Literary insights - 33: The Beautiful Cassandra

Book 33: A collection of Jane Austen's juvenilia, entitled 'The Beautiful Cassandra', is a reminder of the dangers of revering culture when we should be poking fun at it.

Literary insights - 33: The Beautiful Cassandra

Today’s book is The Beautiful Cassandra – a collection of juvenilia written by Jane Austen in her teens.

Composed for her own amusement and that of her family, these early efforts reveal a young mind already rebelling against the literary fashions of the day; they also reveal a precocious gift for parody. It is, in many ways, the 18th century equivalent of #FirstWorldProblems.

Just a decade or two after the publication of landmark sentimental novels such as The Vicar of Wakefield, Tristram Shandy, and The Sorrows of Young Werther, the young Jane Austen starts to poke fun at the cult of sensibility in a way which prefigures the stance of her later work.

The Beautiful Cassandra – from which the collection takes its title – is a micro-novel in twelve chapters that uses just a few hundred pointed words to describe a vacuous day in the life of a Bond Street milliner’s flighty daughter. "This is a day well spent" Cassandra whispers to herself, as she is pressed to her Mother’s bosom just 7 hours after venturing, newly bonneted, into the metropolis to make her fortune.

In this ironic picaresque, as indeed in the other short stories and epistolary melodramas in the collection, there is a wonderful alignment of style and intent. The style is naïve, exuberant and misspelt; the intent is to poke fun at the breathless sensitivity of the sentimental novel.  It is sometimes hard to detect where the young experiment ends and the mature parody begins, but the themes of Austen’s later novels convince us that she knew exactly what she was doing, even when she was 12 or 13.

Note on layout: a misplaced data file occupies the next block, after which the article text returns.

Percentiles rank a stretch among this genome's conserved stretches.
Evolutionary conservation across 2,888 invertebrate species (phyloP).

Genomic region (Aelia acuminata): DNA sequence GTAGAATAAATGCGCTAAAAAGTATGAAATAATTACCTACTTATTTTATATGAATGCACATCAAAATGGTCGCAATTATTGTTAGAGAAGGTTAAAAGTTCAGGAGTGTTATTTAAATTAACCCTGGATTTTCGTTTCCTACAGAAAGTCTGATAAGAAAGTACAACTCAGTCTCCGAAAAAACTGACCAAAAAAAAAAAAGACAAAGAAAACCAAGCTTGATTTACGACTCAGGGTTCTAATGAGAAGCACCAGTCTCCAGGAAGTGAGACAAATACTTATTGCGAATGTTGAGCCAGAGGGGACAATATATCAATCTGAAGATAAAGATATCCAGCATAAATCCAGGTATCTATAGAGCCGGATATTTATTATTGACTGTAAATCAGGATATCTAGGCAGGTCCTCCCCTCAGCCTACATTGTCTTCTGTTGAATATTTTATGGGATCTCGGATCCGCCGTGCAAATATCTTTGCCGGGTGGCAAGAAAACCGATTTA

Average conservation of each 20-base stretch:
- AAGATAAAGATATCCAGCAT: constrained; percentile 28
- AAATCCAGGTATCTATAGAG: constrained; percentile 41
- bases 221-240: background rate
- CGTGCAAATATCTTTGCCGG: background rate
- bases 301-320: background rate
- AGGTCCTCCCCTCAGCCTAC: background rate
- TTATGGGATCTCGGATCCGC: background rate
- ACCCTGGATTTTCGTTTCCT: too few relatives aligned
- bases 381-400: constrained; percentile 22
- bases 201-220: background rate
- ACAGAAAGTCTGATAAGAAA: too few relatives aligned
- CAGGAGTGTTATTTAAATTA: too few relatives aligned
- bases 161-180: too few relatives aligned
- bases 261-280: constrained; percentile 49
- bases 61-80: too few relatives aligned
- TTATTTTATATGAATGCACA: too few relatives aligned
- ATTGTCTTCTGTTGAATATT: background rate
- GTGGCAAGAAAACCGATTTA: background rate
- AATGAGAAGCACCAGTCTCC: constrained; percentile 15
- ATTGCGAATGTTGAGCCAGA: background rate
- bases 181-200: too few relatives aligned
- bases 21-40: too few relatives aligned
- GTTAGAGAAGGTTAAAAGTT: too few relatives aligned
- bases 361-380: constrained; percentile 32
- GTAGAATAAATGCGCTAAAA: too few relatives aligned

Marketers should read this collection not just to remind themselves how talent is formed; and not just to locate themselves of the sense-sensibility spectrum of brand-building; but because in these premature fragments there is an act of nascent rebellion.

When we visit her cottage in East Hampshire or settle down on a Sunday evening to yet another exquisite remake, we don’t think of Jane Austen as a rebel. History shows us the demurely silhouetted daughter of an affluent 18th century rector, and we imagine an obedient child-prodigy stitching bonnets at the fireside. What this collection reveals is a spy within the ranks of the landed gentry – an arch observer of the comedy of manners before her.

At the heart of any client-agency relationship there needs to be a healthy disrespect for the fashions of the day. Culture has become so solemn and powerful a force that we have come to respect it, rather than play with it, and that is probably a mistake.  The young Jane Austen has been compared to Monty Python, and we should all look at life more often and observe its ridiculousness. Brands that revere the way we live now, just because there are billions of us living that way, will ultimately become invisible parts of a monoculture. Much of life is ridiculous, and acknowledging this is a rich source of distinctiveness.

If you want to know what I mean and you only have a couple of minutes to spare, read the letter at the end of the collection, entitled ‘A Letter from a Young Lady, whose feelings being too strong for her Judgement led her into the commission of Errors which her heart disapproved.’ Read this brief gasp of literary parody before your next creative review, and ask yourself whether you would rather revere the genre into which your category has led you, or toy with it.

Giles Hedger is the chief strategy officer at Leo Burnett London & Worldwide.
Read the full 80 Books in 80 Days series here


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